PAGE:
Liny stared at the picture a moment, then put it down on the table. She folded up the letter and placed that in her apron pocket and began to carry the clean dishes into the dining room and to put them away in the china cup-board.
“Liny, will you play one game of croquet?” asked Stub. “Just one before you go upstairs to rest your bones?”
Liny had a few hours to herself every after-noon, and she had once told Stub that she “rested her bones” in that interval.
“All right, I will if you’ll get Michael to hammer on the head of that orange mallet,” said Liny. “I can’t abide a mallet that comes off when you’re playing with it. Tell him to hammer it hard.”
Stub ran away to get Michael to mend the orange mallet—orange was Liny’s favorite color and she always chose it when she played croquet—and Honey Bunch wandered into the living room to look at the sun and moon clock while she waited for the game.
The sun and moon clock fascinated Honey Bunch. It was a very, very old clock and Uncle Rand said it had belonged to her great great grandmother. It was short and fat and dark and it had a sun and moon and little stars sprinkled over the square patch of glass above the clock face and sometimes it told when the moon changed. It didn’t always, for it was such an old clock it didn’t always work. Uncle Rand said that clocks grew tired of working just as people did, and when they were old they liked plenty of rest.
“Liny!” Honey Bunch heard Stub come running into the kitchen. “Liny, Michael has found the white hen’s nest! It’s up in the haymow and he says there are seven eggs there.”
“I’m coming!” answered Liny, and Honey Bunch heard the screen door slam as she ran after Stub.
Honey Bunch ran out into the kitchen, in-tending to follow Liny and see the white hen’s nest, too; but as soon as she went into the kitchen she saw the photograph of Liny’s brothers lying on the floor. Liny had brushed it off with her apron as she ran out of the door.
“Where’ll I put it?” said Honey Bunch to herself, picking it up. “Liny won’t want to lose it. I know! I’ll put it on top of the sun and moon clock.”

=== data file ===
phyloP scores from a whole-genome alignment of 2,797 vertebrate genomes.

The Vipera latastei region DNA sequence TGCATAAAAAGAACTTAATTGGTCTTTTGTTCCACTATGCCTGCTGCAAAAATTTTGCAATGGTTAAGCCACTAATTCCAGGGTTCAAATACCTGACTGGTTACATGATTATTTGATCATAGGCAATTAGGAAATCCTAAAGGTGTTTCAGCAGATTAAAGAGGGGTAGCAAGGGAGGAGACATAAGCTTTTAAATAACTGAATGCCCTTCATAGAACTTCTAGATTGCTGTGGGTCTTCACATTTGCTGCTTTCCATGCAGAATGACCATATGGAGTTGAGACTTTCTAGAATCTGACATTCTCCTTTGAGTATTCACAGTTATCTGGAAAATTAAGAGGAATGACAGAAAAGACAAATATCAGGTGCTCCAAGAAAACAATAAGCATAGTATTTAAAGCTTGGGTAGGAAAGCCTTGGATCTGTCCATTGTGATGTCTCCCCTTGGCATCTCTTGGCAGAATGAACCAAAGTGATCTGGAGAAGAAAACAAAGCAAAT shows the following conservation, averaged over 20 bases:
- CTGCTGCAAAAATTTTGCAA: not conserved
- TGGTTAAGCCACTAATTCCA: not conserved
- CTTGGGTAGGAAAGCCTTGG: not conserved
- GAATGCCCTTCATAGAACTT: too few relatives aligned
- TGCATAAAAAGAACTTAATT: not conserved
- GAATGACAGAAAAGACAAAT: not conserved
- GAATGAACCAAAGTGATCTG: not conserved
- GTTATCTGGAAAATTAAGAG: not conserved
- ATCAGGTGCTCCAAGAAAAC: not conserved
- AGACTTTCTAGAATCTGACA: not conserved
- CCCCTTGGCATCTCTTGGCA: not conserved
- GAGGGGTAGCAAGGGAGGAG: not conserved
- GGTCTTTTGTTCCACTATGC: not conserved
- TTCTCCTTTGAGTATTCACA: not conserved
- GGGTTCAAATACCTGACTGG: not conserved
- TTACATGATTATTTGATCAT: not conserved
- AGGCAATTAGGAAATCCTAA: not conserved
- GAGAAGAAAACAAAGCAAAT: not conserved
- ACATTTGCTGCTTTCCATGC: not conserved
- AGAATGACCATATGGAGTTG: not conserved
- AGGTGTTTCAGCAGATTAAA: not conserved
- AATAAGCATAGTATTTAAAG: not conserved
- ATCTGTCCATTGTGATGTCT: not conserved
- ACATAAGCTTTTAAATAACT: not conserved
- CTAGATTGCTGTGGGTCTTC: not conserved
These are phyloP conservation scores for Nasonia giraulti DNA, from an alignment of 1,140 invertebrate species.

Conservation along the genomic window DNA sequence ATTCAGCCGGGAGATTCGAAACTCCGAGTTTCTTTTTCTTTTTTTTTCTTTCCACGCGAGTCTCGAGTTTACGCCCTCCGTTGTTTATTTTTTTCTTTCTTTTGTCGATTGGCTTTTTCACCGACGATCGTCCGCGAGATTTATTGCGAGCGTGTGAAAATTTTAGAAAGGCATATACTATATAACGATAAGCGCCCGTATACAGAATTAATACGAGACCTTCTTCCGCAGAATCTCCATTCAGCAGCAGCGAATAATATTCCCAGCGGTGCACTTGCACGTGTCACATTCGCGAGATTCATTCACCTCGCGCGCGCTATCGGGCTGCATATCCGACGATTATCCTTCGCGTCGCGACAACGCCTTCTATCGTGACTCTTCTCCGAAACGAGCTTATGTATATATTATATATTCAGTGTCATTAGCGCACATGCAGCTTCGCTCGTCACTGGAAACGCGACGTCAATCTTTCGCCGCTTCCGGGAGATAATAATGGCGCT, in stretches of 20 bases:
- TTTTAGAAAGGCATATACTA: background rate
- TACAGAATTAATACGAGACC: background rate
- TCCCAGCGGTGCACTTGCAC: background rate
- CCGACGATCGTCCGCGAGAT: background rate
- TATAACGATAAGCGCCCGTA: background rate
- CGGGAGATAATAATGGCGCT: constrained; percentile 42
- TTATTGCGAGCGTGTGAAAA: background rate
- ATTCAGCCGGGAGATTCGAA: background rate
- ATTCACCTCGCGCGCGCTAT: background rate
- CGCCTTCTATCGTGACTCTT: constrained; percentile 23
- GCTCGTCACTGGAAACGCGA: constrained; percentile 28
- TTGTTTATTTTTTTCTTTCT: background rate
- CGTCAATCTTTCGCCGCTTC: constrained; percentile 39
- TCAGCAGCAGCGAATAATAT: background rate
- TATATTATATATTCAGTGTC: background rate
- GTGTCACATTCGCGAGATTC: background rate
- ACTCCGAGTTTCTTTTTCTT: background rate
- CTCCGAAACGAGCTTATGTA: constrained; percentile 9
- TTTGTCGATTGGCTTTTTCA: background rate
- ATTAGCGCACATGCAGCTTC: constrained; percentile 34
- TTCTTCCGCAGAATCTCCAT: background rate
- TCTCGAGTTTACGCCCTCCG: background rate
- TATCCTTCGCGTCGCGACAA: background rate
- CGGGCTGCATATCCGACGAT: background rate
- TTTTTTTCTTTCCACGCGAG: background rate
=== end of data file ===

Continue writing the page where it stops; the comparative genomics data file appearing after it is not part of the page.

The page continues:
Into the living room she trotted and dragged a chair over to the mantel. She had to stand on her tiptoes to reach the clock, but she did manage to put the picture on the top. Then she climbed down and raced out to the barn where she found Michael and Liny and Stub and one indignant white hen very much put out because her nest had been found and her seven round eggs she had thought to keep a secret.
By the time Michael had shut up the hen in the hen-house and Liny had put away the eggs in her egg basket and one game of croquet to satisfy Stub had been played, it was time for Liny to think about putting on a clean dress and getting supper.
“I’ll go down and pick up enough green apples for apple sauce first,” she decided. “Do you two want to come along?”
Stub and Honey Bunch did want to go, and they helped Liny gather the apples and then followed her back to the house. Just as Liny was going upstairs, she remembered her photograph.
“What did I do with Walter and George’s picture?” she said. “Don’t tell me I left it in my apron pocket, for if I did, it’s dropped out.”
“It was on the floor,” cried Honey Bunch eagerly. “I found it and I put it on top of the sun and moon clock for you.”
Liny hurried into the living room.
“Your mother must have taken it off,” she said, glancing at the mantel. “It isn’t there.”
But neither Honey Bunch’s mother nor Stub’s mother had seen the picture. When Liny asked them, they said they had not touched it. They did not know Liny had received a photograph from South America.